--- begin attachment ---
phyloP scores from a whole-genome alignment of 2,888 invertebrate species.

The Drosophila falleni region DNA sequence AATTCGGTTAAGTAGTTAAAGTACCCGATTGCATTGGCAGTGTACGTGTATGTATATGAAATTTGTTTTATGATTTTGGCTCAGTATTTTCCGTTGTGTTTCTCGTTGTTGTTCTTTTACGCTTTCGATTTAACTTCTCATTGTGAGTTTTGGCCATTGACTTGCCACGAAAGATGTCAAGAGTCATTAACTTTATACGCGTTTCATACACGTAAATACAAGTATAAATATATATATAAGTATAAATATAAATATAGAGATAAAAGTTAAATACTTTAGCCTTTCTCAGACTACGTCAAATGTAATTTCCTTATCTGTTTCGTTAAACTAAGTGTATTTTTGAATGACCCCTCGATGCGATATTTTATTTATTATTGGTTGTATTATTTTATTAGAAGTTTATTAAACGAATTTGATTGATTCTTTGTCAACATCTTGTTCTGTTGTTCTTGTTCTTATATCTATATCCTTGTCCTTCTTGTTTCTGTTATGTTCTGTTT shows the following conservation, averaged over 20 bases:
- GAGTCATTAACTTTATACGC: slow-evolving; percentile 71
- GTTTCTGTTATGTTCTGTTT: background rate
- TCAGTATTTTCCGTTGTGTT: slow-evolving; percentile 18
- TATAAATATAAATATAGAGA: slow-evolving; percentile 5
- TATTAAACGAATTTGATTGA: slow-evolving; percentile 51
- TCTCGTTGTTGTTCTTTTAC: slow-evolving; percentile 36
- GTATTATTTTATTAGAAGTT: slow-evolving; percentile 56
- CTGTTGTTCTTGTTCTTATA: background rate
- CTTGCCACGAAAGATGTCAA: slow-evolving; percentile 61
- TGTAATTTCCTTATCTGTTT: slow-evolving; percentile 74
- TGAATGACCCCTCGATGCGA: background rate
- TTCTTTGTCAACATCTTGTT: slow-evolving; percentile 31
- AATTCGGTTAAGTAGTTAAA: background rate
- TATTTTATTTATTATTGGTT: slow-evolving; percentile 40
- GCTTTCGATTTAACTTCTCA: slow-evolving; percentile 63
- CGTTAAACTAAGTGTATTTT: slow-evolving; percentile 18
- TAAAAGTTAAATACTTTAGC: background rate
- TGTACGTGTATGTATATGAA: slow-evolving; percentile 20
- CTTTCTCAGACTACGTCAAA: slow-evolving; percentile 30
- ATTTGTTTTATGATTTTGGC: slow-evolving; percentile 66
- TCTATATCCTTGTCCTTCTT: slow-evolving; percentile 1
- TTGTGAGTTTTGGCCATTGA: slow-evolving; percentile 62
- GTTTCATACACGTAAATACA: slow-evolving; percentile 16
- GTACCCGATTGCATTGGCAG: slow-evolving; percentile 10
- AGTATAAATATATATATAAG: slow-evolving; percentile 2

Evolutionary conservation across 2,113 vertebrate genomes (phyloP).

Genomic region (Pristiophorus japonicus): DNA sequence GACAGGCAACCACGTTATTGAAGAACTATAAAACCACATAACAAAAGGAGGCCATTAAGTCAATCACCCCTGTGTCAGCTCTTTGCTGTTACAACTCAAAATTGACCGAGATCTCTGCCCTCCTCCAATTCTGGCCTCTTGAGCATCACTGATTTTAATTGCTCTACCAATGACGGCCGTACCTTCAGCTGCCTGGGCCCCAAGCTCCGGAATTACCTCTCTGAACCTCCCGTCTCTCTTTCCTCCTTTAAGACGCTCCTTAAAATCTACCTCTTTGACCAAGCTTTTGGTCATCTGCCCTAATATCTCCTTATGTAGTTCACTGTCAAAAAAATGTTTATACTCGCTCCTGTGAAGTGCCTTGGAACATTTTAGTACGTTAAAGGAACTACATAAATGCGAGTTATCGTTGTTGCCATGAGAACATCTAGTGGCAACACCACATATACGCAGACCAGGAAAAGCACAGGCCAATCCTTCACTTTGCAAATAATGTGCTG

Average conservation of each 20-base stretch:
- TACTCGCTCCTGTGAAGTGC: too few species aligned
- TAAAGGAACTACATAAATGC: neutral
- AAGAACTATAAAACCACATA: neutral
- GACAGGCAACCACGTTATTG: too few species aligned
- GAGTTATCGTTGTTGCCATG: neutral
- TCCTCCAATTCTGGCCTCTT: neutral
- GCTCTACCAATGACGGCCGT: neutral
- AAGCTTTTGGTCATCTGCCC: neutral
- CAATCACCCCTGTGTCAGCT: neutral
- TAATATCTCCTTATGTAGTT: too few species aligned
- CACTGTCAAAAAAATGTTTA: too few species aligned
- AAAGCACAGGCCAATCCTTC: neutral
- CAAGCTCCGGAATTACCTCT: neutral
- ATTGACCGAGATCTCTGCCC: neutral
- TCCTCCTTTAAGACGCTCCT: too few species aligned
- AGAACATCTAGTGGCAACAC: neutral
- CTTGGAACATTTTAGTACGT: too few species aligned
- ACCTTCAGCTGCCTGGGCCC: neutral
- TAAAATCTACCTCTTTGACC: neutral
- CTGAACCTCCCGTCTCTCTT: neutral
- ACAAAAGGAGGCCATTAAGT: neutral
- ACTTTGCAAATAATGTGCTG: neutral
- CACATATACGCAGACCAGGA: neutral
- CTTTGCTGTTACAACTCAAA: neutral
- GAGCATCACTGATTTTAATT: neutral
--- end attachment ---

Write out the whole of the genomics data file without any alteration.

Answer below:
phyloP scores from a whole-genome alignment of 2,888 invertebrate species.

The Drosophila falleni region DNA sequence AATTCGGTTAAGTAGTTAAAGTACCCGATTGCATTGGCAGTGTACGTGTATGTATATGAAATTTGTTTTATGATTTTGGCTCAGTATTTTCCGTTGTGTTTCTCGTTGTTGTTCTTTTACGCTTTCGATTTAACTTCTCATTGTGAGTTTTGGCCATTGACTTGCCACGAAAGATGTCAAGAGTCATTAACTTTATACGCGTTTCATACACGTAAATACAAGTATAAATATATATATAAGTATAAATATAAATATAGAGATAAAAGTTAAATACTTTAGCCTTTCTCAGACTACGTCAAATGTAATTTCCTTATCTGTTTCGTTAAACTAAGTGTATTTTTGAATGACCCCTCGATGCGATATTTTATTTATTATTGGTTGTATTATTTTATTAGAAGTTTATTAAACGAATTTGATTGATTCTTTGTCAACATCTTGTTCTGTTGTTCTTGTTCTTATATCTATATCCTTGTCCTTCTTGTTTCTGTTATGTTCTGTTT shows the following conservation, averaged over 20 bases:
- GAGTCATTAACTTTATACGC: slow-evolving; percentile 71
- GTTTCTGTTATGTTCTGTTT: background rate
- TCAGTATTTTCCGTTGTGTT: slow-evolving; percentile 18
- TATAAATATAAATATAGAGA: slow-evolving; percentile 5
- TATTAAACGAATTTGATTGA: slow-evolving; percentile 51
- TCTCGTTGTTGTTCTTTTAC: slow-evolving; percentile 36
- GTATTATTTTATTAGAAGTT: slow-evolving; percentile 56
- CTGTTGTTCTTGTTCTTATA: background rate
- CTTGCCACGAAAGATGTCAA: slow-evolving; percentile 61
- TGTAATTTCCTTATCTGTTT: slow-evolving; percentile 74
- TGAATGACCCCTCGATGCGA: background rate
- TTCTTTGTCAACATCTTGTT: slow-evolving; percentile 31
- AATTCGGTTAAGTAGTTAAA: background rate
- TATTTTATTTATTATTGGTT: slow-evolving; percentile 40
- GCTTTCGATTTAACTTCTCA: slow-evolving; percentile 63
- CGTTAAACTAAGTGTATTTT: slow-evolving; percentile 18
- TAAAAGTTAAATACTTTAGC: background rate
- TGTACGTGTATGTATATGAA: slow-evolving; percentile 20
- CTTTCTCAGACTACGTCAAA: slow-evolving; percentile 30
- ATTTGTTTTATGATTTTGGC: slow-evolving; percentile 66
- TCTATATCCTTGTCCTTCTT: slow-evolving; percentile 1
- TTGTGAGTTTTGGCCATTGA: slow-evolving; percentile 62
- GTTTCATACACGTAAATACA: slow-evolving; percentile 16
- GTACCCGATTGCATTGGCAG: slow-evolving; percentile 10
- AGTATAAATATATATATAAG: slow-evolving; percentile 2

Evolutionary conservation across 2,113 vertebrate genomes (phyloP).

Genomic region (Pristiophorus japonicus): DNA sequence GACAGGCAACCACGTTATTGAAGAACTATAAAACCACATAACAAAAGGAGGCCATTAAGTCAATCACCCCTGTGTCAGCTCTTTGCTGTTACAACTCAAAATTGACCGAGATCTCTGCCCTCCTCCAATTCTGGCCTCTTGAGCATCACTGATTTTAATTGCTCTACCAATGACGGCCGTACCTTCAGCTGCCTGGGCCCCAAGCTCCGGAATTACCTCTCTGAACCTCCCGTCTCTCTTTCCTCCTTTAAGACGCTCCTTAAAATCTACCTCTTTGACCAAGCTTTTGGTCATCTGCCCTAATATCTCCTTATGTAGTTCACTGTCAAAAAAATGTTTATACTCGCTCCTGTGAAGTGCCTTGGAACATTTTAGTACGTTAAAGGAACTACATAAATGCGAGTTATCGTTGTTGCCATGAGAACATCTAGTGGCAACACCACATATACGCAGACCAGGAAAAGCACAGGCCAATCCTTCACTTTGCAAATAATGTGCTG

Average conservation of each 20-base stretch:
- TACTCGCTCCTGTGAAGTGC: too few species aligned
- TAAAGGAACTACATAAATGC: neutral
- AAGAACTATAAAACCACATA: neutral
- GACAGGCAACCACGTTATTG: too few species aligned
- GAGTTATCGTTGTTGCCATG: neutral
- TCCTCCAATTCTGGCCTCTT: neutral
- GCTCTACCAATGACGGCCGT: neutral
- AAGCTTTTGGTCATCTGCCC: neutral
- CAATCACCCCTGTGTCAGCT: neutral
- TAATATCTCCTTATGTAGTT: too few species aligned
- CACTGTCAAAAAAATGTTTA: too few species aligned
- AAAGCACAGGCCAATCCTTC: neutral
- CAAGCTCCGGAATTACCTCT: neutral
- ATTGACCGAGATCTCTGCCC: neutral
- TCCTCCTTTAAGACGCTCCT: too few species aligned
- AGAACATCTAGTGGCAACAC: neutral
- CTTGGAACATTTTAGTACGT: too few species aligned
- ACCTTCAGCTGCCTGGGCCC: neutral
- TAAAATCTACCTCTTTGACC: neutral
- CTGAACCTCCCGTCTCTCTT: neutral
- ACAAAAGGAGGCCATTAAGT: neutral
- ACTTTGCAAATAATGTGCTG: neutral
- CACATATACGCAGACCAGGA: neutral
- CTTTGCTGTTACAACTCAAA: neutral
- GAGCATCACTGATTTTAATT: neutral